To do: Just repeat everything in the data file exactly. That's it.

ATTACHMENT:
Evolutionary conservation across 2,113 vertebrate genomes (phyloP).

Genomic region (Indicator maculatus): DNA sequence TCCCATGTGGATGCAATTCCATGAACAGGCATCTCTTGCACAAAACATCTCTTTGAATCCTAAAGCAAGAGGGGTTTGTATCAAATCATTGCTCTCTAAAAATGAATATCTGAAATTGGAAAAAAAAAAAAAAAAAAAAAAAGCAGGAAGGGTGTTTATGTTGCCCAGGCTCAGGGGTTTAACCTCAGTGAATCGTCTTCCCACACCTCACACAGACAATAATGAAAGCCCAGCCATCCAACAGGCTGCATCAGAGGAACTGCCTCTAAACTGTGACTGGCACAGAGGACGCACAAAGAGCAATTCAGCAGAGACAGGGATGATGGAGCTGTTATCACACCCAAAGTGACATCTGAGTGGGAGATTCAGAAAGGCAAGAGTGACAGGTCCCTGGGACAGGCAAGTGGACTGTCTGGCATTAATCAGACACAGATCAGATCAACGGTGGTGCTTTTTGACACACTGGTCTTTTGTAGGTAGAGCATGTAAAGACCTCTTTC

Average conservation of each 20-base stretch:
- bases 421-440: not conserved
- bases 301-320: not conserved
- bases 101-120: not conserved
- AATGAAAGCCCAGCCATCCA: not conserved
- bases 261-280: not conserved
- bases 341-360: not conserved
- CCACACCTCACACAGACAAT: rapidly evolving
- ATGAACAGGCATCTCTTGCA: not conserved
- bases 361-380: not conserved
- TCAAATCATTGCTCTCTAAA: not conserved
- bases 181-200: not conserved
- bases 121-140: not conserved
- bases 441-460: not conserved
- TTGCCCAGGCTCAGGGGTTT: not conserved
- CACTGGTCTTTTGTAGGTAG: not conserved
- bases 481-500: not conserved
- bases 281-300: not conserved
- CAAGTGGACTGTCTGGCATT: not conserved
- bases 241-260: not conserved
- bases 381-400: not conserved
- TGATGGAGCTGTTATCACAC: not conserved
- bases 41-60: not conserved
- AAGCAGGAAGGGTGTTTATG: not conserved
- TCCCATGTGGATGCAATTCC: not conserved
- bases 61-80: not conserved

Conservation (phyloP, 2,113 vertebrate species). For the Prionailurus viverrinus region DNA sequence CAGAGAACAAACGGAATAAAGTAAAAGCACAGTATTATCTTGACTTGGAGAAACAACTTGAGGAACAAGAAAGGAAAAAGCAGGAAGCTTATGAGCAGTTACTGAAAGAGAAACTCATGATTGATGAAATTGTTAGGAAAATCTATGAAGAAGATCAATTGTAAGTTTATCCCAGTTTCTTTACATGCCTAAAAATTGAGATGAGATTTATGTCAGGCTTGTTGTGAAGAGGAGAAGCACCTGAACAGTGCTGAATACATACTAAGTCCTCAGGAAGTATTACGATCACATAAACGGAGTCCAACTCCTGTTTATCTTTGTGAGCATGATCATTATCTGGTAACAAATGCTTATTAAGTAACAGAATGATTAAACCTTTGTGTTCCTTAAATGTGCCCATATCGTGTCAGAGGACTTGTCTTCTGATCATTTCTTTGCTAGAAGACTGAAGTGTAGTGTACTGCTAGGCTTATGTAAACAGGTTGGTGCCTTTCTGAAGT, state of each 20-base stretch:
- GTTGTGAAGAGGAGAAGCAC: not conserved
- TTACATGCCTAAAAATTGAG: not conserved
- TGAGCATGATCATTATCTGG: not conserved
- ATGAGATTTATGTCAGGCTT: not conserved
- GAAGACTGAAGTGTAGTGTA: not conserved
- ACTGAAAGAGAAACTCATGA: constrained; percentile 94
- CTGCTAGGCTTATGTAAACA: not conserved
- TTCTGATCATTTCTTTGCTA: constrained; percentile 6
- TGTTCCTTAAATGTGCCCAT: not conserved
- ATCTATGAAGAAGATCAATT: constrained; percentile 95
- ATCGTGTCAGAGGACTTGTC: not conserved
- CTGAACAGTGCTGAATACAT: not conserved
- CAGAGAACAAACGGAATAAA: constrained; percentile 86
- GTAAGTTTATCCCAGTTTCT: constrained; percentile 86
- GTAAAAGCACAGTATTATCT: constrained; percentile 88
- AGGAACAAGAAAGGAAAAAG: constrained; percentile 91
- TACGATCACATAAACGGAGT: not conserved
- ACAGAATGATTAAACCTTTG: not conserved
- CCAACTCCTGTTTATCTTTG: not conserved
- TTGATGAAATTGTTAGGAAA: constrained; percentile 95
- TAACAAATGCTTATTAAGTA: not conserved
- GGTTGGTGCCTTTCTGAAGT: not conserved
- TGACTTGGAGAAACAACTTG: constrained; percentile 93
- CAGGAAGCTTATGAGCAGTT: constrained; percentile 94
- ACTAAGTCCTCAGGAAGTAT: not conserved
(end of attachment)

Evolutionary conservation across 2,113 vertebrate genomes (phyloP).

Genomic region (Indicator maculatus): DNA sequence TCCCATGTGGATGCAATTCCATGAACAGGCATCTCTTGCACAAAACATCTCTTTGAATCCTAAAGCAAGAGGGGTTTGTATCAAATCATTGCTCTCTAAAAATGAATATCTGAAATTGGAAAAAAAAAAAAAAAAAAAAAAAGCAGGAAGGGTGTTTATGTTGCCCAGGCTCAGGGGTTTAACCTCAGTGAATCGTCTTCCCACACCTCACACAGACAATAATGAAAGCCCAGCCATCCAACAGGCTGCATCAGAGGAACTGCCTCTAAACTGTGACTGGCACAGAGGACGCACAAAGAGCAATTCAGCAGAGACAGGGATGATGGAGCTGTTATCACACCCAAAGTGACATCTGAGTGGGAGATTCAGAAAGGCAAGAGTGACAGGTCCCTGGGACAGGCAAGTGGACTGTCTGGCATTAATCAGACACAGATCAGATCAACGGTGGTGCTTTTTGACACACTGGTCTTTTGTAGGTAGAGCATGTAAAGACCTCTTTC

Average conservation of each 20-base stretch:
- bases 421-440: not conserved
- bases 301-320: not conserved
- bases 101-120: not conserved
- AATGAAAGCCCAGCCATCCA: not conserved
- bases 261-280: not conserved
- bases 341-360: not conserved
- CCACACCTCACACAGACAAT: rapidly evolving
- ATGAACAGGCATCTCTTGCA: not conserved
- bases 361-380: not conserved
- TCAAATCATTGCTCTCTAAA: not conserved
- bases 181-200: not conserved
- bases 121-140: not conserved
- bases 441-460: not conserved
- TTGCCCAGGCTCAGGGGTTT: not conserved
- CACTGGTCTTTTGTAGGTAG: not conserved
- bases 481-500: not conserved
- bases 281-300: not conserved
- CAAGTGGACTGTCTGGCATT: not conserved
- bases 241-260: not conserved
- bases 381-400: not conserved
- TGATGGAGCTGTTATCACAC: not conserved
- bases 41-60: not conserved
- AAGCAGGAAGGGTGTTTATG: not conserved
- TCCCATGTGGATGCAATTCC: not conserved
- bases 61-80: not conserved

Conservation (phyloP, 2,113 vertebrate species). For the Prionailurus viverrinus region DNA sequence CAGAGAACAAACGGAATAAAGTAAAAGCACAGTATTATCTTGACTTGGAGAAACAACTTGAGGAACAAGAAAGGAAAAAGCAGGAAGCTTATGAGCAGTTACTGAAAGAGAAACTCATGATTGATGAAATTGTTAGGAAAATCTATGAAGAAGATCAATTGTAAGTTTATCCCAGTTTCTTTACATGCCTAAAAATTGAGATGAGATTTATGTCAGGCTTGTTGTGAAGAGGAGAAGCACCTGAACAGTGCTGAATACATACTAAGTCCTCAGGAAGTATTACGATCACATAAACGGAGTCCAACTCCTGTTTATCTTTGTGAGCATGATCATTATCTGGTAACAAATGCTTATTAAGTAACAGAATGATTAAACCTTTGTGTTCCTTAAATGTGCCCATATCGTGTCAGAGGACTTGTCTTCTGATCATTTCTTTGCTAGAAGACTGAAGTGTAGTGTACTGCTAGGCTTATGTAAACAGGTTGGTGCCTTTCTGAAGT, state of each 20-base stretch:
- GTTGTGAAGAGGAGAAGCAC: not conserved
- TTACATGCCTAAAAATTGAG: not conserved
- TGAGCATGATCATTATCTGG: not conserved
- ATGAGATTTATGTCAGGCTT: not conserved
- GAAGACTGAAGTGTAGTGTA: not conserved
- ACTGAAAGAGAAACTCATGA: constrained; percentile 94
- CTGCTAGGCTTATGTAAACA: not conserved
- TTCTGATCATTTCTTTGCTA: constrained; percentile 6
- TGTTCCTTAAATGTGCCCAT: not conserved
- ATCTATGAAGAAGATCAATT: constrained; percentile 95
- ATCGTGTCAGAGGACTTGTC: not conserved
- CTGAACAGTGCTGAATACAT: not conserved
- CAGAGAACAAACGGAATAAA: constrained; percentile 86
- GTAAGTTTATCCCAGTTTCT: constrained; percentile 86
- GTAAAAGCACAGTATTATCT: constrained; percentile 88
- AGGAACAAGAAAGGAAAAAG: constrained; percentile 91
- TACGATCACATAAACGGAGT: not conserved
- ACAGAATGATTAAACCTTTG: not conserved
- CCAACTCCTGTTTATCTTTG: not conserved
- TTGATGAAATTGTTAGGAAA: constrained; percentile 95
- TAACAAATGCTTATTAAGTA: not conserved
- GGTTGGTGCCTTTCTGAAGT: not conserved
- TGACTTGGAGAAACAACTTG: constrained; percentile 93
- CAGGAAGCTTATGAGCAGTT: constrained; percentile 94
- ACTAAGTCCTCAGGAAGTAT: not conserved